Big League Stew - MLB

Using the best technology available today, Slumpbot .200 identifies a few players who are currently having trouble and then offers solutions for recovery. 

Tim Lincecum(notes), San Francisco

Data: 5-2, 3.20 ERA, 1.182 WHIP, 2.78 K/BB

Malfunction: On May 15, Lincecum stood at 5-0 with a 1.76 ERA. Since then, he's given up 18 runs in 22 1/3 innings and his ERA has nearly doubled. Perhaps even more amazingly, he walked exactly five men in each of his final four starts in May after having only walked five men once in all of 2009. He was also knocked out of the game on May 26 before completing five innings, the first time he'd failed to go five since September of 2009.

It can't help that the Giants are currently breaking in a new catcher, hot prospect Buster Posey(notes), but Lincecum's regular receiver, Bengie Molina(notes), downplays concerns:

"I really believe all he is doing is missing spots with his fastball."

Diagnosis: There's no question that Lincecum has been missing his spots. For his career, 63 percent of his pitches have been strikes and over his past five starts, it's been 60 percent. Far worse has been his first-pitch strike percentage, which was 57 percent last year, but is only 51 percent this year, so he's starting far more batters on a hitter's count.

Lincecum's declining fastball velocity has been well-documented, as he's just averaged 91.3 mph this year, down from 92.4 in 2009 and 94.1 in 2008. In his last start, he topped out at 93, slower than his average fastball during his first Cy Young campaign. He makes up for it with a solid breaking ball and devastating changeup, but he can't blow people away with the fastball any more, and he's needed more pitches per plate appearance than in previous years. Over the years, he has convinced management, media and fans that his unorthodox mechanics and training regimen keeps his arm injury-free, but there's no question that his declining velocity and increasing pitch counts have coincided with declining results this year. Only Lincecum knows whether he's hurt... but Giant fans know the scoreboard is hurting.

Reboot Directions: His most recent start was better than his May slide — seven innings, six hits, three earned runs, and six strikeouts to two walks — though still not up to his usual standards. Still, it was reassuring to see his strikeout-to-walk ratio back to three and in order for him to continue to succeed with his diminished fastball, it will need to remain there.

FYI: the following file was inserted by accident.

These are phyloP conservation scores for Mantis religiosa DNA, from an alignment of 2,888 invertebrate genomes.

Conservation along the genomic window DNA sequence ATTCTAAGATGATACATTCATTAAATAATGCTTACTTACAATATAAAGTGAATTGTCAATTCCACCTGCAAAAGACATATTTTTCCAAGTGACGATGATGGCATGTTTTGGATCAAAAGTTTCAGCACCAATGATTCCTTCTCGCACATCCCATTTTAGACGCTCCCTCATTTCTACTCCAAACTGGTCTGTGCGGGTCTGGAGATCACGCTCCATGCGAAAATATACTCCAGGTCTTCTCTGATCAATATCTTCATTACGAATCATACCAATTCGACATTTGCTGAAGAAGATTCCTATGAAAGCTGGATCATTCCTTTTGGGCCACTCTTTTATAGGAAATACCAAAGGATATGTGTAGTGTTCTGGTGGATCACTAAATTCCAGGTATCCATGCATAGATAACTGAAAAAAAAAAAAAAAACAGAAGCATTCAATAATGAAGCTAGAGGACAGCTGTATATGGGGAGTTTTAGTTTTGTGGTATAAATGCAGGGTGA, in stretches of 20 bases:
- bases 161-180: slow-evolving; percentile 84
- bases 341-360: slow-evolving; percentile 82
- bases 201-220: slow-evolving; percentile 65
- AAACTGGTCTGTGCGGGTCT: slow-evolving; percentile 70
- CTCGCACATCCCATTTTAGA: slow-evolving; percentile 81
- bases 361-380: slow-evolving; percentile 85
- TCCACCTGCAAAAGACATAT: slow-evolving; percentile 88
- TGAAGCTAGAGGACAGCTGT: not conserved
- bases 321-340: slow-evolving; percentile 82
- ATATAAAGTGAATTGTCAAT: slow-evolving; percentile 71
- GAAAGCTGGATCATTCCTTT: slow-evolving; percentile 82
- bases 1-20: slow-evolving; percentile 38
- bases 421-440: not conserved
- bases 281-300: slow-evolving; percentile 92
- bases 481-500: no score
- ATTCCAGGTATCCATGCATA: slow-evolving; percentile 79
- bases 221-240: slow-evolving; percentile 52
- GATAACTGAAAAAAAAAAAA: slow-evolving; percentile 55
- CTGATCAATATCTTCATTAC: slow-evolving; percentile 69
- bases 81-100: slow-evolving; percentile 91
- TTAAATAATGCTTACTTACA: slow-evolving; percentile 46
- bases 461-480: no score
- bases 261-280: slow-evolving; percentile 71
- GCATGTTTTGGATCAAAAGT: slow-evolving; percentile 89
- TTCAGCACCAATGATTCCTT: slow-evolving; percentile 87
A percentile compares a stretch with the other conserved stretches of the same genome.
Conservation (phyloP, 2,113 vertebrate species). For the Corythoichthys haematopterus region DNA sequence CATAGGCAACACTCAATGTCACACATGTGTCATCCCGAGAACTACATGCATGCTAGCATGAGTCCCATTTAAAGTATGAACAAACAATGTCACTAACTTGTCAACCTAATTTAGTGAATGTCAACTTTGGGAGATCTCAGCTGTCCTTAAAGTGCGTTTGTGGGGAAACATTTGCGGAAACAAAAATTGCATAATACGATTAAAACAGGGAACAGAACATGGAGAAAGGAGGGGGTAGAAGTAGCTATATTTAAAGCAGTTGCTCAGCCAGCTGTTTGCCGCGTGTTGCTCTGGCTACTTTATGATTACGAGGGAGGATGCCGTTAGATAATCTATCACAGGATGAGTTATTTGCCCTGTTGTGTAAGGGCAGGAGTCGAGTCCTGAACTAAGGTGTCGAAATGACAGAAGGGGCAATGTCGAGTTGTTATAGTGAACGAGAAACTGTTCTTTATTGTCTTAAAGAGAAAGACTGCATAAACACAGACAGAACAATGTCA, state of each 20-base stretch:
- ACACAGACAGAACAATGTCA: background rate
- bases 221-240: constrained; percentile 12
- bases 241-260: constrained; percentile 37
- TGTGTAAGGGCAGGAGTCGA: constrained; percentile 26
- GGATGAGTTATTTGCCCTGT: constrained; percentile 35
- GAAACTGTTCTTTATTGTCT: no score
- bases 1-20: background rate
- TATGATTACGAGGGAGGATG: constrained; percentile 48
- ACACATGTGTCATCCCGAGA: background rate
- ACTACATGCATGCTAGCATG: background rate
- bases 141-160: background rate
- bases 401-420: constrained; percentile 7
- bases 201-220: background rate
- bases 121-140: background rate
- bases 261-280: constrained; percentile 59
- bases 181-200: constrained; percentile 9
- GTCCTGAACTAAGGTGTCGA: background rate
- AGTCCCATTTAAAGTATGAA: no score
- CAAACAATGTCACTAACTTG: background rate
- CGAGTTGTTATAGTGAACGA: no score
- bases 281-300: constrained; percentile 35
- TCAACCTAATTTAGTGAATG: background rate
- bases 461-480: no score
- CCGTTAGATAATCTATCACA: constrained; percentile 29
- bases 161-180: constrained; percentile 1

Who else currently needs SlumpBot's help?

Nate McLouth(notes), Atlanta Braves .180/299/.287, 3 HR, 14 RBI
Nate McLouth's putrid season has placed him high up on the "worst players in baseball" list, not far from the wretched Aramis Ramirez(notes) (whom I covered a month ago). He has played comparably to trade partner Charlie Morton(notes), who's 1-9 with a 9.35 ERA for the Pirates. McLouth's .225 BABIP isn't helping any, but he's also striking out more than usual and hitting into fewer line drives than usual, and swinging at the first pitch much more than usual. He's a mediocre player who's had horrifically bad luck, with predictably appalling results.

Adam LaRoche(notes), Arizona Diamondbacks .250/.344/.443, 7 HR, 34 RBI
Andy LaRoche(notes), Pittsburgh Pirates .244/.309/.338, 3 HR, 11 RBI
Earlier this year, I profiled the slumping Upton brothers, who have predictably hit better of late. Now the LaRoches have taken the torch. Adam is a notorious second-half player, so his May-June struggles (.688 OPS in his last 34 games) are hardly surprising. But Andy is slowly playing his way out of the major leagues. Once a major prospect in his own right, he is 26 and has never convincingly showed that he can hit in the major leagues. In exactly 1,000 major league at-bats, he has a .663 OPS. Andy's career is on life support, and if he fails to hit for the rest of the summer, he won't be in a slump — he'll be out of a job.

Todd Helton(notes), Colorado Rockies .240/.357/.309, 1 HR, 11 RBI
Todd Helton is 36 and in the twilight of a wonderful career, but his skills are declining and he's unfortunately owed $29 million through 2013. He enjoyed a nice rebound last year, but he hasn't hit 20 homers since 2005, and his power numbers are even worse than his injury-plagued 2008. He hasn't missed any time due to injury this year, but this power outage is so disturbing that he's either injured or on his way out of the league. The Rockies recently bumped him down to sixth in the lineup, but they might do well to give his back a thorough examination. Whether he's injured or not, he isn't doing them any favors by staying in the lineup.

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